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Stephanie Mencimer writes today about a Supreme Court case challenging the right of Washington state to release the names of people who signed a petition to overturn its domestic partnership law:

The lawyer leading the attack on these states’ disclosure laws is James Bopp, a leader of the Christian Right with an uncanny ability to spot weaknesses in campaign finance statutes and obliterate them via the First Amendment….And while his clients in these cases are usually religious or conservative groups, the biggest beneficiary of these efforts has been, almost exclusively, corporate America.

….Bopp has already succeeded in keeping the Ref. 71 names under wraps for a year, winning an injunction from a federal district court in Washington. The 9th Circuit Court of Appeals reversed that decision, but then the Supreme Court reinstated the injunction and agreed to hear the case. The high court’s interest in Reed should trouble anyone unhappy about the court’s overreach in Citizens United. If the court finds that petition-signers deserve anonymity, it’s not much of a stretch for it to decide that campaign donors should also be shielded, lest they get nasty emails about their political views.

I’m a little nervous about this. Obviously Bopp and his cause don’t evoke much sympathy from us liberals, but I’m not sure that I’m not on his side here. To me, signing an initiative petition seems more similar to voting than it does to giving money to a candidate. It’s one thing to take the risk of making your political views public if you take the active step of contributing to a candidate or a cause, but it strikes as quite another thing to take that risk for the very routine step of signing an initiative petition. It’s simply not clear to me what the public good is in allowing this.

The big concern, of course, is that “it’s not much of a stretch” to decide that campaign contributions should be kept private too. But I don’t see that. Substantively, there’s a huge difference: knowing where money is coming from is fundamental to even the most limited kind of campaign finance regulation. If you strike that down, you’ve essentially wiped out the power of Congress in this area almost entirely. Conversely, keeping the names on initiative petitions private has virtually no knock-on effects at all.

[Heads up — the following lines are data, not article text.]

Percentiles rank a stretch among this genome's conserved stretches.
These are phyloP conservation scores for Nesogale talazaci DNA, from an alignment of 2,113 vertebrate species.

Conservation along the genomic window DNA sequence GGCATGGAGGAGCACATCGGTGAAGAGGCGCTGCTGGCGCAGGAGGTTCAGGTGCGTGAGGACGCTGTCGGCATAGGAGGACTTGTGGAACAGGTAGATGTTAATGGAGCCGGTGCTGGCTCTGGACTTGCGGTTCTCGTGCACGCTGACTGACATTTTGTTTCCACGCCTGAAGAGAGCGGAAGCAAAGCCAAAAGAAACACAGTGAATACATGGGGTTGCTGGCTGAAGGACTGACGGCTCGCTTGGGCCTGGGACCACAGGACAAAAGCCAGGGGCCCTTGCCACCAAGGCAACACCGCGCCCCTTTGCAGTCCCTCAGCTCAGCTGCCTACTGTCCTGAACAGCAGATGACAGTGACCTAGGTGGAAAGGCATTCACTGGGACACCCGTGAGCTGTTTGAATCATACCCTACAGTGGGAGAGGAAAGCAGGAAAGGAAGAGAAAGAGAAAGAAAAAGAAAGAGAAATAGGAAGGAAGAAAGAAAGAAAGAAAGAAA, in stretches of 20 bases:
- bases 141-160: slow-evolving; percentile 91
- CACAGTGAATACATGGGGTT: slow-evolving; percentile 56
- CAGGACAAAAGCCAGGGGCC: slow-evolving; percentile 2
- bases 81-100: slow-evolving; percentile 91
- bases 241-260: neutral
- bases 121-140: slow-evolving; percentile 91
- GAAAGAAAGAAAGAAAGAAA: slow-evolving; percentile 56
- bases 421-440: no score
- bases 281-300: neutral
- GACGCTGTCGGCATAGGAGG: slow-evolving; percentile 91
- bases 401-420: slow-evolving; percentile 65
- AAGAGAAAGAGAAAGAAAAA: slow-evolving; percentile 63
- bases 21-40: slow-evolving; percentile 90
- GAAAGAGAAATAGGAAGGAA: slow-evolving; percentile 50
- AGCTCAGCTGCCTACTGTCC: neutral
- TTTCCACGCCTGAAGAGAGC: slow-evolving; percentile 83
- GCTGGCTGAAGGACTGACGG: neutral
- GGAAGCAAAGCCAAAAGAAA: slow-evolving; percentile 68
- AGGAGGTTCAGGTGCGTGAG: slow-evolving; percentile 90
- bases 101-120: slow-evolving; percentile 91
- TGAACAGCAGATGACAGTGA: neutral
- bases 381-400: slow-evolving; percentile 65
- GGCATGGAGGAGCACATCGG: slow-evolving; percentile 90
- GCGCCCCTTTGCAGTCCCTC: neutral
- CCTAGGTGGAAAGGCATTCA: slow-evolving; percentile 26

Practically, I’m not sure I see the slippery slope either. If a majority of the Supreme Court decides that campaign contributions can be kept private, then that’s how they’ll rule. I don’t think they need to sidle up to it slowly by ruling on initiative petitions first.

But I guess here’s my challenge, and it’s an honest one: can anyone explain to me the social good that comes from making names on initiative petitions public? On the downside, it will make people less likely to sign petitions,1 and it also opens them up to potential harrassment from opponents and employers2 — not to mention fundraising pitches from fellow travelers. On the upside — what? I can’t think of any argument that wouldn’t also apply to exposing my votes to public scrutiny. But school me in comments if you think I’m missing something.

1Which, admittedly, some might see as an upside. But that’s just snark, not a serious public policy argument.

2I’m thinking here of, say, a secretary in a Mormon church who signs a petition in favor of gay marriage and finds his name on the internet a couple of months later. How long would it be before someone in the church office figured out an excuse to fire him?

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